Author's School

Olin Business School


English (en)

Date of Award

Spring 5-15-2023

Degree Type


Degree Name

Doctor of Philosophy (PhD)

Chair and Committee

Barton Hamilton

Committee Members

Stephen Ryan, Timothy McBride, A Mark Fendrick, Brent Hickman,


This dissertation studies how payment incentives in health care change clinician and patient behavior and how different “value-based” payment models may impact outcomes. In Chapter 1, I explore optimal design of healthcare payment models in the presence of market frictions to targeting benefits. I leverage a natural experiment where an employer introduces Direct Primary Care, a form of care delivery where clinicians are paid a capitated monthly fee for high-touch access to a bundle of primary care services. This model modifies moral and behavioral hazard incentives for both patients and clinicians while changing the trade-off between preventive investments and downstream care. I document selection into Direct Primary Care by younger and less costly employees, who have lower primary care spending and shorter job tenures, suggesting the importance of switching costs. Using an instrumental variables approach that leverages plan inertia and a difference-in-difference strategy, I examine the impact on costs of care and demand for preventive care and low-value cardiac imaging. Patient out-of-pocket costs increase for those choosing the Direct Care Plan, and total costs increase for lower spenders but not for more expensive patients. I also find a decrease in potentially low-value imaging and an increase in high-value mammography screening, suggesting that quality improves.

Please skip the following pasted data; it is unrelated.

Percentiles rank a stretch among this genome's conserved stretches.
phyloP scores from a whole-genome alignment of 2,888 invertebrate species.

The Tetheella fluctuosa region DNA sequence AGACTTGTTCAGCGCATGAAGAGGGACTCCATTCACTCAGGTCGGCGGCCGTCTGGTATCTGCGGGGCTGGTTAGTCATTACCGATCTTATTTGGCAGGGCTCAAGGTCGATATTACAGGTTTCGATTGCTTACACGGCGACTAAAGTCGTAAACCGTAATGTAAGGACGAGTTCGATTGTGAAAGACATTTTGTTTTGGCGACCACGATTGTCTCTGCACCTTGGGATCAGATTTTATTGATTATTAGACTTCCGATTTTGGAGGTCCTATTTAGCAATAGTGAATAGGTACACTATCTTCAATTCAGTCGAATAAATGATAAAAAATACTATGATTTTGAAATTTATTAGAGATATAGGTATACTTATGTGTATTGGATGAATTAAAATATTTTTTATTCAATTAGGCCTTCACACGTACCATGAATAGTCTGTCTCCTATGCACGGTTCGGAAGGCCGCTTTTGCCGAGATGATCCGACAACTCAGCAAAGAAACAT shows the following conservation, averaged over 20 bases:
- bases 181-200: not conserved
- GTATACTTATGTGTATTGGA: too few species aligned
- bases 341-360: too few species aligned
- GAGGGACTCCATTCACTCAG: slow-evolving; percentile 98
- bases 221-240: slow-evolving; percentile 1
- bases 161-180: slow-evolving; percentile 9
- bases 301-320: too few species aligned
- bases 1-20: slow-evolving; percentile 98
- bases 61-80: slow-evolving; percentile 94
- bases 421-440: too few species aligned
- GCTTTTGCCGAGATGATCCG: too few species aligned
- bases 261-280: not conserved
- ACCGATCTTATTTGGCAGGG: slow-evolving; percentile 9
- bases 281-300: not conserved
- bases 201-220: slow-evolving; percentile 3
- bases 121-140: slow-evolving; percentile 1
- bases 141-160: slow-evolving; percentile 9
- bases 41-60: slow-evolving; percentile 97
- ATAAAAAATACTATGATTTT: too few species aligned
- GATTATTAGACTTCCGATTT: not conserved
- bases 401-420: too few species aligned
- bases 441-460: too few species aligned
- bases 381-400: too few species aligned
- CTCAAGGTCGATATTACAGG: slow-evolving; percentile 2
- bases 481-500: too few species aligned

Chapter 2, joint with Ross Klosterman and Namrata Ramakrishna, provides the first data on Direct Primary Care practices nationally and the characteristics related to practice pricing and location decisions. Average adult price charged by a DPC practice is $81.33 per month. Median income and not accepting children as patients is associated with higher prices. Offering more services is not associated with higher prices, and medication dispensing is associated with lower prices. Lower poverty rate, lower percentages of black residents, and higher education status is associated with more physical locations, with broader implications for access to care and organizational care delivery structure in health care.

In Chapter 3, I examine health system responses to changes in payment incentives, studying the Maryland global hospital budget model, which previous evaluations have shown promise in reducing costs. However, the mechanisms by which improved outcomes were achieved have not been studied. Using a dynamic difference-in-difference model and testing the sensitivity of results to the presence of pre-trends, I examine changes in health system investments following the adoption of the global hospital budget model. I find a decrease in volume, a shift from clinical to non-clinical employees in Maryland relative to other states, and an increase in the administrative share of spending, suggesting a shift to lower-skilled workers and a change in care functions. Heart failure readmissions fall and pneumonia mortality increases, while technology adoption is unchanged.

Available for download on Wednesday, July 10, 2024